to death or surrender in the wildernesses of the Far West. We
call them nations, and this undignified pursuit a war. It is, in
reality, only the same thing which is continually being done in
our great cities by the police. Law-breakers, and men who avenge
their own wrongs, must be chased to their dens, and either caught
and chained, or shot like dogs. Only that, on the frontier, the
facilities for the violence, and then for the escape, are so much
greater than in the city; and that we have to send generals and
colonels in the army after them, instead of sergeants of police.

We pity the “braves” of the Territories more than we do the
“roughs” of the bloody sixth ward, because they are more ignorant
and more wronged, and because the hindrances to a better life are
even greater for them. And we pity the gallant men of the army, who
are compelled to do this police work, in dogging criminals to death.

Among the recent dispatches is one, telling of an encounter
between six cow-boys and eight Indians on the Nueces River, in
which four Indians were killed and one captured; one of the boys
had a flesh-wound, and the others only wounds in their clothing.
Generalship does not go for much in such guerrilla warfare. West
Point tactics are not of much avail. Often, in the brooks of New
England, the farmer’s boy, who goes fishing with a stick and a
string, when it rains too hard to work out of doors, will bring
home ten times as many trout as the city sportsman with eight-ounce
rod, a Conroy reel and a choice assortment of flies. Perhaps a
small army of cow-boys would serve us best on the frontier. It is
not fit work for real soldiers. We do not mean a word of disrespect
to them. They have our sympathy and admiration for their fidelity
and obedience, and for not resigning when they are set to such work.

But how much better it would be if, by fair treatment and
honestly-fulfilled pledges, we had made these Indians both friendly
and law-abiding—or, even, if now, with patience and forbearance,
we should be persistently kind and true, and see how long it would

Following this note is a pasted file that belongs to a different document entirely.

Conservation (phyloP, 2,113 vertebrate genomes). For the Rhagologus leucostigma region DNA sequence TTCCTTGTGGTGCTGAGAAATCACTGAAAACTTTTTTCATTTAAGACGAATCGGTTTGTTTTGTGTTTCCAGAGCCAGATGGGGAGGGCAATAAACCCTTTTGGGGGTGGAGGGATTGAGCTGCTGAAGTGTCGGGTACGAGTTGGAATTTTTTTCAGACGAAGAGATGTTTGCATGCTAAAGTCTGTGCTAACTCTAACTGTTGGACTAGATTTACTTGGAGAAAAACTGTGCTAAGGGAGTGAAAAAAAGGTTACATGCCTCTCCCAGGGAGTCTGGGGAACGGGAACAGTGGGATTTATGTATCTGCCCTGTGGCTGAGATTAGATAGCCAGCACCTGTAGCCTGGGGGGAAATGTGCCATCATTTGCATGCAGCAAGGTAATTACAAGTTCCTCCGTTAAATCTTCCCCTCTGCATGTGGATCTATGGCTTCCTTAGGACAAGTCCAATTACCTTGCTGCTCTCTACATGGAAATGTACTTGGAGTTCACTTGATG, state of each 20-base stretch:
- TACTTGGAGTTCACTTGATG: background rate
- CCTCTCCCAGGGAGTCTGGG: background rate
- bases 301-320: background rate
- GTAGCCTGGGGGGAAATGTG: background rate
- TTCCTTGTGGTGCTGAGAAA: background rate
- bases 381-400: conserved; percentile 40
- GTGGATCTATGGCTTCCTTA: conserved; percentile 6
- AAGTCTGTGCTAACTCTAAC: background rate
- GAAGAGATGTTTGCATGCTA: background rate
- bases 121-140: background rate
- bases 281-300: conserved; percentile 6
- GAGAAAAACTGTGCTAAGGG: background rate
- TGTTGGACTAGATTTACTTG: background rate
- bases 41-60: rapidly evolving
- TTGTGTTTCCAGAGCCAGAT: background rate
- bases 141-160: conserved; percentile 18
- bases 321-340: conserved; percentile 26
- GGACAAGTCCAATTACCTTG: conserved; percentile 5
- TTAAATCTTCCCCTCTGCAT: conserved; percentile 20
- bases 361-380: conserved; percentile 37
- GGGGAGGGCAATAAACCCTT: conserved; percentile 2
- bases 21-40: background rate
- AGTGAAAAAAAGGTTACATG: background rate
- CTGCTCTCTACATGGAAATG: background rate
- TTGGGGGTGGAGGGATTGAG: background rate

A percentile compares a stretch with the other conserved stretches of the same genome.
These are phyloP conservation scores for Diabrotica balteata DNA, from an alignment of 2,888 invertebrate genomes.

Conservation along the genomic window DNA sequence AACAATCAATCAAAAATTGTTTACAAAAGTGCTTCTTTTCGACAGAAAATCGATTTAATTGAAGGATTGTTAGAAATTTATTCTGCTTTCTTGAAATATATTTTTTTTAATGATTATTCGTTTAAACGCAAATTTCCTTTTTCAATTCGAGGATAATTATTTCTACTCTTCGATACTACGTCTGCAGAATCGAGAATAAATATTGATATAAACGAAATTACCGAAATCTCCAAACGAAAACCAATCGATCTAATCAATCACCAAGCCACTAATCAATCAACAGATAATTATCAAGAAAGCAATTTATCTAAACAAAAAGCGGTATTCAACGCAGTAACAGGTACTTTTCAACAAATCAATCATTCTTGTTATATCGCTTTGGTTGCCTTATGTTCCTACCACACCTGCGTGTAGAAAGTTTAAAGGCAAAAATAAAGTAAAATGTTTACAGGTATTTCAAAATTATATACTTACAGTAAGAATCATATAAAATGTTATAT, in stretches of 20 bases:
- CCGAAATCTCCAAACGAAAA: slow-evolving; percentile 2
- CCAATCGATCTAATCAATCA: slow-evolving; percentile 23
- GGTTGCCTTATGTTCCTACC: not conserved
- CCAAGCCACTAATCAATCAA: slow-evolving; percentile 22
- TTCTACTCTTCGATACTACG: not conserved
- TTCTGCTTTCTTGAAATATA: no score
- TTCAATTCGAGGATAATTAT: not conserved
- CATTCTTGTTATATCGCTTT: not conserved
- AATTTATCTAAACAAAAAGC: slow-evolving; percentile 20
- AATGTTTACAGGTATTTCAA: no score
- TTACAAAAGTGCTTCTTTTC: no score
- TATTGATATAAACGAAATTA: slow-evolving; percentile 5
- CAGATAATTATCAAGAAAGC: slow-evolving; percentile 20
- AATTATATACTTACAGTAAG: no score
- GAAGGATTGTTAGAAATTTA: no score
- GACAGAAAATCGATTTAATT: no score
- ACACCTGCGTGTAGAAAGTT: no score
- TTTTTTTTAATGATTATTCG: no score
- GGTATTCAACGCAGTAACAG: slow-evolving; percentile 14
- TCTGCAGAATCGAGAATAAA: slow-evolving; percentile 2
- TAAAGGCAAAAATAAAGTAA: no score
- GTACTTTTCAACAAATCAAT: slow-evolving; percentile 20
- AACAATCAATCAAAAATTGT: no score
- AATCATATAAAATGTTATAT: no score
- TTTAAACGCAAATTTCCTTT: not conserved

be before we and they should find each in the other, “a man and a

       *       *       *       *       *

The difference between _equal_ and _identical_ rights is well
illustrated by the action of the Georgia Central Railroad
officials. Travel between Macon and Savannah is so light that only
one passenger coach is run. By a partition this is divided into two
parts, furnished exactly alike, one for white and the other for
colored passengers. The colored end being nearly empty one day, a
white man took a seat, or rather _four_ seats, in it, upon which
the conductor told him that he was in the wrong end of the car, and
that the vice-president was very particular that no white persons
be allowed to ride in the apartment for colored people.

A similar arrangement formerly prevailed on the street-cars in
Mobile, and some of the old partitioned cars are still in use.
It is to be hoped that, in the course of human events, identical
rights on steam-cars will not be considered any worse than on horse
cars by the constituents of Georgia’s good Governor Colquitt.


We have just received a copy of the _Hymns in the Chinook Jargon
Language_, compiled by Rev. Mr. Eells, missionary of the American
Missionary Association. It is not a ponderous volume like those
in use in our American churches, with twelve or fifteen hundred
hymns, but a modest pamphlet of thirty pages, containing both the
Indian originals and the English translations. The tunes include,
among others, “Happy Land,” “Greenville,” “Bounding Billow,” “John
Brown,” and the “Hebrew Children.” The hymns are very simple, and
often repeat all but the first line. The translations show the
poverty of the language to convey religious ideas.

One hymn reads—

    “Always Jesus is very strong,
      So his Paper (the Bible) says.”

Another we give in full, and in both original and translation, as
part of the words of the Jargon will be seen to be English:


  1. Kopa Saghalie konoway tillikums
       Halo olo, halo sick,
     Wake kliminwhit, halo solleks,
       Halo pahtlum, halo cly.

  _Chorus_—Jesus mitlite kopa Saghalie
           Kunamoxt konoway tillikums kloshe.

  2. Yahwa tillikums wake klahowya,
       Wake sick tumtum, halo till,
     Halo mimoluse, wake mesachie,
       Wake polaklie, halo cole.—_Chorus._

  3. Yahwa tillikums mitlite kwanesum,
       Hiyu houses, hiyu sing;
     Papa, mama, pe kloshe tenas;
       Ovacut yaka chicamin pil.—_Chorus._

  4. Jesus potlatch kopa siwash,
       Spose mesika, hias kloshe,
     Konoway iktas mesika tikegh,
       Kopa Saghalie kwanesum.—_Chorus._

             Tune, “_Greenville_.”

  1. In Heaven all the people
       Are not hungry, are not sick;
     They do not tell lies, do not become angry;
       They do not become drunk, do not cry.

       Jesus lives in Heaven,
       Together with all good people.

  2. There the people are not poor,
       Have no sorrow, are not tired;
     They do not die, are not wicked;
       There is no darkness, no cold.

  3. There the people live always;